I can be in pain, but I don’t have to suffer.
If you know me at all, you know that I read a lot of books and I just finished Inner Engineering, A Yogi’s Guide to Joy by Sadhguru. He tells a story of himself as a young man traveling by motorcycle in India, when he has an accident that cuts deeply into his calf muscle. He gets himself to a doctor who tells him that he has to go somewhere else because he doesn’t have anesthesia. Sadhguru says he doesn’t have time to go elsewhere, and that it needs to be taken care of. So the doctor reluctantly agrees and performs the procedure while sweating and worrying the entire time. Sadhguru converses calmly with him throughout the procedure, and at the end, the doctor asks, Didn’t you feel any pain at all? Sadhguru says, Of course, excruciating pain. But just because I am in pain, doesn’t mean I have to suffer.
After I read that story, I kept that teaching alive in my mind: I can be in pain, but I don’t have to suffer.
On the Fourth of July, my family went to the beach to watch the fireworks. As we set up our spot, the girls ran down to a playground, so I went with them. As I walked on the beach, I noticed that my knee was hurting, and I was limping trying not to feel it too much, and I remembered Sadhguru’s story. So I let the knee pain be there, but it wasn’t the centerpiece of the story of that moment like it had been just seconds ago. I noticed myself walking without a limp and almost jogging. The pain still in the background, but further and further back.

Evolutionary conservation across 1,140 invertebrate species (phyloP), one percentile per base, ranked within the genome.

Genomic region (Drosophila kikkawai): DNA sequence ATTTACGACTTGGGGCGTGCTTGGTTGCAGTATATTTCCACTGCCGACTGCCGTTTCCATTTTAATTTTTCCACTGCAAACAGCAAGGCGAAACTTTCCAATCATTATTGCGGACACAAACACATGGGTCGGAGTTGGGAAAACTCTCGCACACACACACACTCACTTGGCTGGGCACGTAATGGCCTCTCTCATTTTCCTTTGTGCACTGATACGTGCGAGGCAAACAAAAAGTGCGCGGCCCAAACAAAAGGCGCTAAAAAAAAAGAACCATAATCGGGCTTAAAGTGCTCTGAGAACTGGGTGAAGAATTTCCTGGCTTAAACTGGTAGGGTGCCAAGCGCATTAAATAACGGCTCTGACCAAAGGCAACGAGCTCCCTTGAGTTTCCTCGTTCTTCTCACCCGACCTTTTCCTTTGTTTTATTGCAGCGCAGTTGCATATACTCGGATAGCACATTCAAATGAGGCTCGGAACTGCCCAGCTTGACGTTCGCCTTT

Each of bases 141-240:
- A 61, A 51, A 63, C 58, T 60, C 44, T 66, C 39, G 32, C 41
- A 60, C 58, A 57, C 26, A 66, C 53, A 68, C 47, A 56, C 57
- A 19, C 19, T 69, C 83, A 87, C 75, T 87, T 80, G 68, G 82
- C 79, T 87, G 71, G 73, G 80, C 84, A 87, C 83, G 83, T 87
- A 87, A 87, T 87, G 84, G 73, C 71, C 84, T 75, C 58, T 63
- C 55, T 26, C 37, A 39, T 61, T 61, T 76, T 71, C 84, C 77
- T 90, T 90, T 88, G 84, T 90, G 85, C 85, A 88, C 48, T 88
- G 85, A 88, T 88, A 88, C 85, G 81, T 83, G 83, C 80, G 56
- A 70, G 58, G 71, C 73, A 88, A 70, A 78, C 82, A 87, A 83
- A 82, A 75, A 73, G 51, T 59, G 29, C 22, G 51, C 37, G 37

By the time I got to the playground, I had totally forgotten about it. We began playing frisbee and all of a sudden I was running to catch a frisbee on the beach. This game turned into a race where I found myself not just playing a game, but sprinting along the beach. Now I was actually doing sprints on the beach, laughing and having the very best time with my daughters. I was experiencing joy, not suffering. It was such a powerful lesson.
I can be tired, achy, angry, fearful, in pain and I don’t have to suffer through it. Whether it was standing in the heat watching the parade, trying on a pair of jeans and realizing they don’t fit, or during a painful neck ache, this mantra really interrupted my inner monologue about it.
Try it out. When you are complaining, hating, worrying or waiting, notice what you are feeling and say to yourself: I can be in pain, but I don’t have to suffer. And just contemplate that. Play with it. See what happens. Notice when it works and when it doesn’t. Share it with your family and friends. Discuss what you experience.
When we wake up and realize we are causing our own suffering 100% of the time, we can exercise our power to stop doing that, and with that one practice anyone’s life would dramatically improve.
Imagine. How would your life change if you learned to just stop it? Think about it.